British Columbians are being urged to travel safely, ahead of B.C. Day long weekend.
On average, four people are killed and 620 people injured in 2,200 crashes across the province over the B.C. long weekend.
This year, police will be setting up CounterAttack roadchecks across the province to remove impaired drivers from the roads. Anyone caught driving impaired could end up paying in a number of lasting ways – from increased insurance premiums to fines, car impoundment or even jail time.
The ICBC has issued the following tips for staying safe over B.C. Day weekend:
- If you’re away from home, you may not be familiar with all of the options available to get home safely after you’ve had a few drinks. Check options such as taxis, ride sharing, transit or shuttle services before you head out and save the information into your cell phone so you can relax knowing you have a plan to get home safely.
- Most crashes on B.C. Day long weekend occur on Friday so plan to leave on Thursday or Saturday morning if possible to avoid traffic congestion and possible delays. You should also make sure you get a good night’s sleep to avoid getting fatigued behind the wheel. Plan your route on drivebc.ca and include rest breaks or switch drivers every two hours.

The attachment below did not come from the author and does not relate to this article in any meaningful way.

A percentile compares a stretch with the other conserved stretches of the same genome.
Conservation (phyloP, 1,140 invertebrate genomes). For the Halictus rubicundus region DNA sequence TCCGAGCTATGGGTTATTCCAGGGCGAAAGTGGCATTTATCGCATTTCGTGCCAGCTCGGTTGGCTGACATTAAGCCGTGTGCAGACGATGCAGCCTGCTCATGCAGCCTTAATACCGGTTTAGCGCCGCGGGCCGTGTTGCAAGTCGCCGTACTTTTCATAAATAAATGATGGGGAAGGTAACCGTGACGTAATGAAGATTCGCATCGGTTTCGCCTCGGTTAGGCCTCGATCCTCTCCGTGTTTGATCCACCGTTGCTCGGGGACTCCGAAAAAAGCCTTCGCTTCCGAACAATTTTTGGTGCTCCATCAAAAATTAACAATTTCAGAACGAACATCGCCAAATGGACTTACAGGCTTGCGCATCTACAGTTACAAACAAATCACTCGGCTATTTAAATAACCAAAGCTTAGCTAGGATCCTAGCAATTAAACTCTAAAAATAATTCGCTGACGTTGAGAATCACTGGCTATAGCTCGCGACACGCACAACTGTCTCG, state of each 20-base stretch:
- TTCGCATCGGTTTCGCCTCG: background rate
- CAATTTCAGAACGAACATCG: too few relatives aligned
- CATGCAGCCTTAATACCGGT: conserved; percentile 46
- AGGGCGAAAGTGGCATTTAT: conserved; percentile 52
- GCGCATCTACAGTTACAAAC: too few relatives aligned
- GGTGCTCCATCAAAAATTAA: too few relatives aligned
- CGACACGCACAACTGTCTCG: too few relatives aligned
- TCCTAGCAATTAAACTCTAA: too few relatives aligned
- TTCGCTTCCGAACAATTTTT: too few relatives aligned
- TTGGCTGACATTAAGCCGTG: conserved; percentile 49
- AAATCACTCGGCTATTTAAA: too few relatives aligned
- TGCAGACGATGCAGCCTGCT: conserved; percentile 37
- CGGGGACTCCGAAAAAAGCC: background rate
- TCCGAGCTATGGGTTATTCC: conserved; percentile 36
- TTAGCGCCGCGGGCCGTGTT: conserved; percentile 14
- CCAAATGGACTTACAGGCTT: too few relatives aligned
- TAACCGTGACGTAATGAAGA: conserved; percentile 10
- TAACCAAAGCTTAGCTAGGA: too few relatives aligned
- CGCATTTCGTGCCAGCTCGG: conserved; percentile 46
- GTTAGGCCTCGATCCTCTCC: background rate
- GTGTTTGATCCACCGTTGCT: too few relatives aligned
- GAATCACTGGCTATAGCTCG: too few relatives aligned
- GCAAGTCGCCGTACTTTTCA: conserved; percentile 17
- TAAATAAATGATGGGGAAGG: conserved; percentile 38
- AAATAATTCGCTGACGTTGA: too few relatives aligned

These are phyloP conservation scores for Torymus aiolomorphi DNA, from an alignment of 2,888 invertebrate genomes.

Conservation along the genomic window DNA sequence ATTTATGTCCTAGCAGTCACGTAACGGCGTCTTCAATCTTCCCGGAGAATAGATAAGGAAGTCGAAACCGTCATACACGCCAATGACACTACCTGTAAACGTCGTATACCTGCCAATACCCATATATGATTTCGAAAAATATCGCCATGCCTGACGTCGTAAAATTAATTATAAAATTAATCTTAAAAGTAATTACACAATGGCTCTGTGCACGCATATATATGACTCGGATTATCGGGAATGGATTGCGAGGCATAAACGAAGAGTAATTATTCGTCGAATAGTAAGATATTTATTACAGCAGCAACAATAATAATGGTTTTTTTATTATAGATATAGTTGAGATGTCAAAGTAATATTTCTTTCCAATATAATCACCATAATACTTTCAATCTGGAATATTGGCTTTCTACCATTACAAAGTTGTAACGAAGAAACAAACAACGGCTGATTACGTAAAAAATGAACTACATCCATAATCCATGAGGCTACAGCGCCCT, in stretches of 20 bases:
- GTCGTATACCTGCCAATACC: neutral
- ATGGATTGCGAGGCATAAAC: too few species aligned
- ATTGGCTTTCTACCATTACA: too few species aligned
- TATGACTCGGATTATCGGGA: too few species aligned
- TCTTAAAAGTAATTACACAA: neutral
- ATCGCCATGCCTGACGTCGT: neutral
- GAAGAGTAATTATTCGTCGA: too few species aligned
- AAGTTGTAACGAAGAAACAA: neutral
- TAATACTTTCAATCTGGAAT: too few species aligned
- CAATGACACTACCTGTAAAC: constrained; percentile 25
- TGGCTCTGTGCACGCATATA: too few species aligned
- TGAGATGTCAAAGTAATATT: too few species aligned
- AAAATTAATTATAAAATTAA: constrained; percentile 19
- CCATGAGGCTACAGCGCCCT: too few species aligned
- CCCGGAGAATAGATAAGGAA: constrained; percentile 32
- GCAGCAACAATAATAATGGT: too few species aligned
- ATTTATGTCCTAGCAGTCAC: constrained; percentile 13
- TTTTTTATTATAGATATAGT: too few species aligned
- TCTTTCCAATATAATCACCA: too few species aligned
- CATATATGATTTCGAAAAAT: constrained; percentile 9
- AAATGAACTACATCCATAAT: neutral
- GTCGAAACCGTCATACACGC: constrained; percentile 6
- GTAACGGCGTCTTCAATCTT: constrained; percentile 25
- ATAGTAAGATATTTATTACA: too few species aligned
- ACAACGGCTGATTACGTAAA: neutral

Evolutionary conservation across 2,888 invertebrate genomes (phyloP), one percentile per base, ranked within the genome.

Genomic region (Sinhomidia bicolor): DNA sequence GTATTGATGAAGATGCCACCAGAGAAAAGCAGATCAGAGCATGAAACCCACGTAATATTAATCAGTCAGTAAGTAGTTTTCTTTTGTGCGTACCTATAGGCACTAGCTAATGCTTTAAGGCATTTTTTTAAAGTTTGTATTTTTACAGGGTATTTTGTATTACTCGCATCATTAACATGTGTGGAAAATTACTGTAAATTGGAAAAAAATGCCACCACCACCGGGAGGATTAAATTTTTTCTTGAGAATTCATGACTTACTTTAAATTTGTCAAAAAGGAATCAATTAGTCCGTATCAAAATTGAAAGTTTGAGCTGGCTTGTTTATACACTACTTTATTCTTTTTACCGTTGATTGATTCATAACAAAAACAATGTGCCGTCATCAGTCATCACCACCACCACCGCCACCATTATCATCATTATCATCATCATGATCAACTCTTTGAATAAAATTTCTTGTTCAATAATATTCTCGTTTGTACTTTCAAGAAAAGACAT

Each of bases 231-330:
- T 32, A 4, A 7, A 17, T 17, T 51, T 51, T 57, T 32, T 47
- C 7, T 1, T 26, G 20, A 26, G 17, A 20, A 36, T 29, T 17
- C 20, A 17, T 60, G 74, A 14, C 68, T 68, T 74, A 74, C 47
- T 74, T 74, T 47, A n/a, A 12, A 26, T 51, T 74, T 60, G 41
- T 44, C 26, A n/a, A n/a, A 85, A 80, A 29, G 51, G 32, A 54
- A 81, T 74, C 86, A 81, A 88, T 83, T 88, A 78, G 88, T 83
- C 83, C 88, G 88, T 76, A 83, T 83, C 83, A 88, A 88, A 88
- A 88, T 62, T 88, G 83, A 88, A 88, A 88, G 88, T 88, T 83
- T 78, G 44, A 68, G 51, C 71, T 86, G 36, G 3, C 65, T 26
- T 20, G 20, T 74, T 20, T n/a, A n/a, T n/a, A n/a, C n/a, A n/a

- Do a pre-trip check and check your engine oil, coolant levels and lights, and inspect your vehicle tires, including the spare, to make sure they’re in good condition and properly inflated. Make sure any camping or outdoor equipment is securely tied down to your vehicle before you take off.
- Summer means more motorcyclists on our roads so it’s vital to scan as you approach an intersection. Be ready to yield the right-of-way when turning left and keep in mind that it can be hard to tell how fast motorcyclists are travelling.
- Be patient with R.V. drivers if they’re travelling below the speed limit in mountainous areas as they’re likely going uphill as fast as they can. If you’re driving your RV this weekend, be courteous and pull over when it’s safe to do so to let others by. This is much safer than a driver making an unsafe pass out of frustration.